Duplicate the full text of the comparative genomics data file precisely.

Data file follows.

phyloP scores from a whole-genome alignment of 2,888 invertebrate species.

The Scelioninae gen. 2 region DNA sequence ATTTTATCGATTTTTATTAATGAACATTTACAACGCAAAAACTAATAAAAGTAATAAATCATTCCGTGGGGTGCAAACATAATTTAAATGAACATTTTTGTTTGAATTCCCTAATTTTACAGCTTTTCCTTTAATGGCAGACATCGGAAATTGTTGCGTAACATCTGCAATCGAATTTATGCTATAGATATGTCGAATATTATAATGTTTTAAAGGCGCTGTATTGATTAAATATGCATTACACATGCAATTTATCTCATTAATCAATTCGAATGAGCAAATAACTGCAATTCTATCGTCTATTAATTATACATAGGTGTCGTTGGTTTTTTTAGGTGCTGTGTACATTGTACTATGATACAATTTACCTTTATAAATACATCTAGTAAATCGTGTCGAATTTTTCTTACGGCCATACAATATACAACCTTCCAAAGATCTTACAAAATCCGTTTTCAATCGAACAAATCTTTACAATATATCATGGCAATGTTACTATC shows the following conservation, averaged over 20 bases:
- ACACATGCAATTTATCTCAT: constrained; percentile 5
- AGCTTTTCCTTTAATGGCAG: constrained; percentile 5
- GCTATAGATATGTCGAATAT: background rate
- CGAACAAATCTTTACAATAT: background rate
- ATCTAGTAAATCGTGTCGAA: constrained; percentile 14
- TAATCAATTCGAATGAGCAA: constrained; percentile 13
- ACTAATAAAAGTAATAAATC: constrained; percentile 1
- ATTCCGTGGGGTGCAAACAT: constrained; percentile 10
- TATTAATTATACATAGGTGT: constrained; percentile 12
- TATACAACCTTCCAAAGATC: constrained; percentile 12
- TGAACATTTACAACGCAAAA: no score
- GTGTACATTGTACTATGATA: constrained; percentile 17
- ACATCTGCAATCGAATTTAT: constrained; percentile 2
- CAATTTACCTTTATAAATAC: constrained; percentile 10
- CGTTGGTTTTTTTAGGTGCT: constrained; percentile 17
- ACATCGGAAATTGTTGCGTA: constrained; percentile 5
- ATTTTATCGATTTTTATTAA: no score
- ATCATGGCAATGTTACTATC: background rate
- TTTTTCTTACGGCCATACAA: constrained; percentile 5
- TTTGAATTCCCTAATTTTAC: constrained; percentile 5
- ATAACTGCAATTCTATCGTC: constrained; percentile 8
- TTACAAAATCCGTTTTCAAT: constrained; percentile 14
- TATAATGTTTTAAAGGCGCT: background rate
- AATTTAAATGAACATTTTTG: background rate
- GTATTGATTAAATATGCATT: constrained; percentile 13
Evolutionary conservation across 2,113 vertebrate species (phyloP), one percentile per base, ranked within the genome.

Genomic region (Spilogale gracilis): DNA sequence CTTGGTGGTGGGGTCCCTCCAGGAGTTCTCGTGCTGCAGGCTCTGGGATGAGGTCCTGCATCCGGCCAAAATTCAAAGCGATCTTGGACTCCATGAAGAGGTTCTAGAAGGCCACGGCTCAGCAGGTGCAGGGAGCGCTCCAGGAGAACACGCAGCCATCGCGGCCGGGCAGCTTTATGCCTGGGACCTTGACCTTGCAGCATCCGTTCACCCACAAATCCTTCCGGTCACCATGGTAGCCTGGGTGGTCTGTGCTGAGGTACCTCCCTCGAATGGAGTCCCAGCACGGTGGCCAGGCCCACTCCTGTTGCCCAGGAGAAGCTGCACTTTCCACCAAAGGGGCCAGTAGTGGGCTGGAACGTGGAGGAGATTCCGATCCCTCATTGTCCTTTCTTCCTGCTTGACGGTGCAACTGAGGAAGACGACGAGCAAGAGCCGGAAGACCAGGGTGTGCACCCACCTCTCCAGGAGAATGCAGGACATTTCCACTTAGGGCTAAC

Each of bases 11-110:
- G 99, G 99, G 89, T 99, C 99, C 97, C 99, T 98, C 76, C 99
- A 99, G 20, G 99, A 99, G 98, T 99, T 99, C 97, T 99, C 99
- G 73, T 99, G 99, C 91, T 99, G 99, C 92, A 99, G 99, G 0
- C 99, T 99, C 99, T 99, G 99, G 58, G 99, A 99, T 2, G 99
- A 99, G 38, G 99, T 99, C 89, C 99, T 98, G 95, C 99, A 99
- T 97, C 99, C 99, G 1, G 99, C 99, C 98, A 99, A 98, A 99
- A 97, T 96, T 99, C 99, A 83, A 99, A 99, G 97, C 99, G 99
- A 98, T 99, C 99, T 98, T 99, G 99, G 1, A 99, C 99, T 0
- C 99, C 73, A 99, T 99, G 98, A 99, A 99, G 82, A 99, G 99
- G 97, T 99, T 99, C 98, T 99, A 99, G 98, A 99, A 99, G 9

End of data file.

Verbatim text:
phyloP scores from a whole-genome alignment of 2,888 invertebrate species.

The Scelioninae gen. 2 region DNA sequence ATTTTATCGATTTTTATTAATGAACATTTACAACGCAAAAACTAATAAAAGTAATAAATCATTCCGTGGGGTGCAAACATAATTTAAATGAACATTTTTGTTTGAATTCCCTAATTTTACAGCTTTTCCTTTAATGGCAGACATCGGAAATTGTTGCGTAACATCTGCAATCGAATTTATGCTATAGATATGTCGAATATTATAATGTTTTAAAGGCGCTGTATTGATTAAATATGCATTACACATGCAATTTATCTCATTAATCAATTCGAATGAGCAAATAACTGCAATTCTATCGTCTATTAATTATACATAGGTGTCGTTGGTTTTTTTAGGTGCTGTGTACATTGTACTATGATACAATTTACCTTTATAAATACATCTAGTAAATCGTGTCGAATTTTTCTTACGGCCATACAATATACAACCTTCCAAAGATCTTACAAAATCCGTTTTCAATCGAACAAATCTTTACAATATATCATGGCAATGTTACTATC shows the following conservation, averaged over 20 bases:
- ACACATGCAATTTATCTCAT: constrained; percentile 5
- AGCTTTTCCTTTAATGGCAG: constrained; percentile 5
- GCTATAGATATGTCGAATAT: background rate
- CGAACAAATCTTTACAATAT: background rate
- ATCTAGTAAATCGTGTCGAA: constrained; percentile 14
- TAATCAATTCGAATGAGCAA: constrained; percentile 13
- ACTAATAAAAGTAATAAATC: constrained; percentile 1
- ATTCCGTGGGGTGCAAACAT: constrained; percentile 10
- TATTAATTATACATAGGTGT: constrained; percentile 12
- TATACAACCTTCCAAAGATC: constrained; percentile 12
- TGAACATTTACAACGCAAAA: no score
- GTGTACATTGTACTATGATA: constrained; percentile 17
- ACATCTGCAATCGAATTTAT: constrained; percentile 2
- CAATTTACCTTTATAAATAC: constrained; percentile 10
- CGTTGGTTTTTTTAGGTGCT: constrained; percentile 17
- ACATCGGAAATTGTTGCGTA: constrained; percentile 5
- ATTTTATCGATTTTTATTAA: no score
- ATCATGGCAATGTTACTATC: background rate
- TTTTTCTTACGGCCATACAA: constrained; percentile 5
- TTTGAATTCCCTAATTTTAC: constrained; percentile 5
- ATAACTGCAATTCTATCGTC: constrained; percentile 8
- TTACAAAATCCGTTTTCAAT: constrained; percentile 14
- TATAATGTTTTAAAGGCGCT: background rate
- AATTTAAATGAACATTTTTG: background rate
- GTATTGATTAAATATGCATT: constrained; percentile 13
Evolutionary conservation across 2,113 vertebrate species (phyloP), one percentile per base, ranked within the genome.

Genomic region (Spilogale gracilis): DNA sequence CTTGGTGGTGGGGTCCCTCCAGGAGTTCTCGTGCTGCAGGCTCTGGGATGAGGTCCTGCATCCGGCCAAAATTCAAAGCGATCTTGGACTCCATGAAGAGGTTCTAGAAGGCCACGGCTCAGCAGGTGCAGGGAGCGCTCCAGGAGAACACGCAGCCATCGCGGCCGGGCAGCTTTATGCCTGGGACCTTGACCTTGCAGCATCCGTTCACCCACAAATCCTTCCGGTCACCATGGTAGCCTGGGTGGTCTGTGCTGAGGTACCTCCCTCGAATGGAGTCCCAGCACGGTGGCCAGGCCCACTCCTGTTGCCCAGGAGAAGCTGCACTTTCCACCAAAGGGGCCAGTAGTGGGCTGGAACGTGGAGGAGATTCCGATCCCTCATTGTCCTTTCTTCCTGCTTGACGGTGCAACTGAGGAAGACGACGAGCAAGAGCCGGAAGACCAGGGTGTGCACCCACCTCTCCAGGAGAATGCAGGACATTTCCACTTAGGGCTAAC

Each of bases 11-110:
- G 99, G 99, G 89, T 99, C 99, C 97, C 99, T 98, C 76, C 99
- A 99, G 20, G 99, A 99, G 98, T 99, T 99, C 97, T 99, C 99
- G 73, T 99, G 99, C 91, T 99, G 99, C 92, A 99, G 99, G 0
- C 99, T 99, C 99, T 99, G 99, G 58, G 99, A 99, T 2, G 99
- A 99, G 38, G 99, T 99, C 89, C 99, T 98, G 95, C 99, A 99
- T 97, C 99, C 99, G 1, G 99, C 99, C 98, A 99, A 98, A 99
- A 97, T 96, T 99, C 99, A 83, A 99, A 99, G 97, C 99, G 99
- A 98, T 99, C 99, T 98, T 99, G 99, G 1, A 99, C 99, T 0
- C 99, C 73, A 99, T 99, G 98, A 99, A 99, G 82, A 99, G 99
- G 97, T 99, T 99, C 98, T 99, A 99, G 98, A 99, A 99, G 9